Then, one day I was chatting with a coworker who had also been adopted. She said she had found her birth family using DNA testing. The reunion was not all warm and fuzzy. I asked if she regretted her decision to find them. She said absolutely not. Not only was she able to get info on a minor medical issue she had been having, but she was done wondering. She didn’t have to spend any more time wondering where she came from, why she was adopted, or who her birth parents were. I put a lot of thought into what my friend had said, and I decided I was ready to actively search.
The only wall I was hitting at that point was funding. DNA kits were expensive, and I couldn’t afford one. The following Christmas, one of my adoptee groups made a post that set everything in motion. They were having a contest to give away DNA tests. I didn’t win one, but an admin contacted me about a different group. She said they often get donors for DNA kits, so I did what she said, and a few months later, I had a kit. Using DNA to find biological relatives is not always as easy as it sounds. It can be a lot of work and take several weeks or months to do. Sometimes, it’s best to reach out to others for help. Search angels are usually people who have completed their own searches, then they volunteer to help others with the skills they have learned.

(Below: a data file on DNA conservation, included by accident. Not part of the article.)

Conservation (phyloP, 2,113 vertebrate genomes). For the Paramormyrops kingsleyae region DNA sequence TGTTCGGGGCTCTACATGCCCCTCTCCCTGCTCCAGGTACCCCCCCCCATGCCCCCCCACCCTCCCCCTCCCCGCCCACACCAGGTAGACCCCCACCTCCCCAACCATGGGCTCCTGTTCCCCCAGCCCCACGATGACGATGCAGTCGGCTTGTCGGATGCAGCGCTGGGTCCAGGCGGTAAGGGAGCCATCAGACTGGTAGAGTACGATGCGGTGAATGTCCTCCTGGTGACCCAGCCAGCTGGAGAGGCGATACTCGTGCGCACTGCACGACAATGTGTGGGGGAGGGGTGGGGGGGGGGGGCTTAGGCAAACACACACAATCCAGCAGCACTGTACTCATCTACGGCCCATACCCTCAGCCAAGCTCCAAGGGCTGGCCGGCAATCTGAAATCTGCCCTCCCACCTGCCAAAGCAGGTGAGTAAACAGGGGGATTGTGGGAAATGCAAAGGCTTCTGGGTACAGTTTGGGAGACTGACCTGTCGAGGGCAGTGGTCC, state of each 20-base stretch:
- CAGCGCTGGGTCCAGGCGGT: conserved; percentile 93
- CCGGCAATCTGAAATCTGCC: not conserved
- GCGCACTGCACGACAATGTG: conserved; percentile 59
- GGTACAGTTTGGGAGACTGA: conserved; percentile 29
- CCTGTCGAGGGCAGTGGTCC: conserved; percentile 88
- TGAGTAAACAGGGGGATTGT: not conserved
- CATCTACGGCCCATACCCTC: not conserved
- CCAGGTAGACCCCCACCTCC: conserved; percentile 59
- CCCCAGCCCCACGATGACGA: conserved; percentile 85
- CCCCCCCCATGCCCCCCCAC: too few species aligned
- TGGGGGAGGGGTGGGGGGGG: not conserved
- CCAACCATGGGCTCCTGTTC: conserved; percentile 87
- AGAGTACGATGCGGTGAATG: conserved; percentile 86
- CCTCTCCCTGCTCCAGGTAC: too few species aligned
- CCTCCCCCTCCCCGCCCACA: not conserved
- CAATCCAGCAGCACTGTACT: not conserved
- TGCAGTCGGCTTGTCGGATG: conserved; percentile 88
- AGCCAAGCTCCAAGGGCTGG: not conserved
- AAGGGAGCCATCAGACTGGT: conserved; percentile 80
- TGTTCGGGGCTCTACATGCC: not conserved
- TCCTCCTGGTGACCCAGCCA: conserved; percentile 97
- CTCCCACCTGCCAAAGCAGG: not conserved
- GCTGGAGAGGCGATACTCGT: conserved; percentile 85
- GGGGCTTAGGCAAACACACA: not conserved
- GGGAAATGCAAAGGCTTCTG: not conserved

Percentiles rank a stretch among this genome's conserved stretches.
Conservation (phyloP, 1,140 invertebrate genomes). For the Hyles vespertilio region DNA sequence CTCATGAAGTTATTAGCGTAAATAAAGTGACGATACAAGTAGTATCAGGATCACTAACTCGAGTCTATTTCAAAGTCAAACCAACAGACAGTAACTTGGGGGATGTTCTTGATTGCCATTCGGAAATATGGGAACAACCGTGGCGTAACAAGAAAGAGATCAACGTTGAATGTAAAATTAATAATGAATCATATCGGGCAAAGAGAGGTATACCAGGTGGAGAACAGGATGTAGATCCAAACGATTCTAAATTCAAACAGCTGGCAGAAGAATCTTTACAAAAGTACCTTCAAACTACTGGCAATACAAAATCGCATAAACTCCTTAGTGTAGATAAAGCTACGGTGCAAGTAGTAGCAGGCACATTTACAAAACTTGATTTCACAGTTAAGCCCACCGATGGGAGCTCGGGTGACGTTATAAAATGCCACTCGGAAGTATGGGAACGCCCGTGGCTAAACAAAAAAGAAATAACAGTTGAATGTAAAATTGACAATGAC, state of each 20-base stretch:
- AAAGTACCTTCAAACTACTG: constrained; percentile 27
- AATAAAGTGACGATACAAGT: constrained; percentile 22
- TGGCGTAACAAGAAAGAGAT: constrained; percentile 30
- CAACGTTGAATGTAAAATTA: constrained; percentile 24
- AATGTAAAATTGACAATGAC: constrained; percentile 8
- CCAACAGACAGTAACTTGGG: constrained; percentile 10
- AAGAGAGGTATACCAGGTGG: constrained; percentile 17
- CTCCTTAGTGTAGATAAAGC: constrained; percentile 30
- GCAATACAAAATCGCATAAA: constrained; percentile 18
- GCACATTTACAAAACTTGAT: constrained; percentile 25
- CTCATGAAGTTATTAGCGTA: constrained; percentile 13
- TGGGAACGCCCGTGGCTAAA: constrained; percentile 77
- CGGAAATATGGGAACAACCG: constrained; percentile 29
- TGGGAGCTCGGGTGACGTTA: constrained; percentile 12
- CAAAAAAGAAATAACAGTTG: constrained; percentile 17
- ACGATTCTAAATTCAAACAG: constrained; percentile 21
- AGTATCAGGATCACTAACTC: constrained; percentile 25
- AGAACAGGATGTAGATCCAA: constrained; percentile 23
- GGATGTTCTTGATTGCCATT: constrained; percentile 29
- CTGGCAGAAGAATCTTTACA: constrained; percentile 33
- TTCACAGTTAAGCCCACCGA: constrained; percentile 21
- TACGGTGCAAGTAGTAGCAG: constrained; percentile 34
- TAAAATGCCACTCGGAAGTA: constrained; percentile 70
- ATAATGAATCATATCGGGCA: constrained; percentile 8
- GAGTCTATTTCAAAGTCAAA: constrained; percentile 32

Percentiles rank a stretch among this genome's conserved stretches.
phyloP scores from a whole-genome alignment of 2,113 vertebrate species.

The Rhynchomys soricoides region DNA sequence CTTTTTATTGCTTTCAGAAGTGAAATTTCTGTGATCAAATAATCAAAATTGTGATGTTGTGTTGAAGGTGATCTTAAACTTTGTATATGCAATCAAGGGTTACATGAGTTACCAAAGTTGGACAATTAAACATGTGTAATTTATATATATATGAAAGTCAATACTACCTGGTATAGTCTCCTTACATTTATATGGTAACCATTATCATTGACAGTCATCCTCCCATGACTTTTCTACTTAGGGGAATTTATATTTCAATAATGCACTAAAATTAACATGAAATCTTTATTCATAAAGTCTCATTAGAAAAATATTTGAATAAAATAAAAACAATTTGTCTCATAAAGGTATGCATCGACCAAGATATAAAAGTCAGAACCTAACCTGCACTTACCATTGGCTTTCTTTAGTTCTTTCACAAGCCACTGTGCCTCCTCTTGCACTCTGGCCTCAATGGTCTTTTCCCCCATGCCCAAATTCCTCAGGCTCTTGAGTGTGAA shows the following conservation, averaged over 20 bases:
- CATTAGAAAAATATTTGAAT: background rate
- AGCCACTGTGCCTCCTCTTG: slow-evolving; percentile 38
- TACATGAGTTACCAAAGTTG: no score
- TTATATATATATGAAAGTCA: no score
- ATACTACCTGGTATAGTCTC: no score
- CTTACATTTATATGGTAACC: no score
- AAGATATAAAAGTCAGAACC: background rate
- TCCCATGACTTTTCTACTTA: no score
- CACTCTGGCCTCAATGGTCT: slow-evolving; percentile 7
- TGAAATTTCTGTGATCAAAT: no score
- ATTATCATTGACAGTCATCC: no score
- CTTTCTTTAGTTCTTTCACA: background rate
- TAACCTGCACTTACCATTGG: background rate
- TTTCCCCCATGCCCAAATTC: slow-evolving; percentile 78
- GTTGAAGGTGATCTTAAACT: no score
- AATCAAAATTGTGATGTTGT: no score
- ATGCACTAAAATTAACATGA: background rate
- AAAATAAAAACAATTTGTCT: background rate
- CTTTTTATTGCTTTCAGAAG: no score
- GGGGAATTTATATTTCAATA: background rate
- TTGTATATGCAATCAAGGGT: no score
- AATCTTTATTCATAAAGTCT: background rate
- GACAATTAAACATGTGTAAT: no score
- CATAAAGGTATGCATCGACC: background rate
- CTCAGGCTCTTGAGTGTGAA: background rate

I had an amazing search angel who helped me use my results to find my birth family. The timing was awful though. My biological dad had passed away just a few days before. I struggle to put into words what that felt like. I was devastated and confused. How could I love this man I had never seen or met before? How could this stranger affect me so deeply? I could not stop crying. I also discovered a birth mom and four siblings. I have two full sisters and two half sisters. It turns out that after my adoption, my parents went on to get married and have kids. This is the part of the story that strikes me with sadness.
Now don’t get me wrong. I’m not minimizing the childhood I had, and I’m not saying I would trade the two. It’s just hard to look at photos of my sisters growing up and know that I could have, maybe should have, been there. That sadness hasn’t gone away. I’m not sure it ever will, but it’s easily pushed aside whenever I talk to my sisters. I’ll make the most of the life we have left and be grateful for it.
There are so many things I have thought or felt about my adoptive family vs birth family. When I was younger, I thought it had to be either/or. I felt like if I found my birth family I would in some way be betraying my adoptive parents. I think a lot of our society still thinks of it that way. It took me more than 30 years to realize that love can be all-inclusive. Much in the way that a parent can love more than one child equally, so can a child love more than one set of parents.
One set gave me memories, traditions, and a home. Another gave me life, opportunity, and my smile. No one is more or less, first or second. Both families intertwined to make up the whole of me. They both have an importance and a purpose. I’m excited that open adoptions are becoming more prevalent in this country. I wish more people would come to the understanding that denying adoptees parts of themselves is not the way. It is possible to give them truth and access without betrayal and heartache. When we can learn to set aside our preconceived notions and accept this understanding, we all win.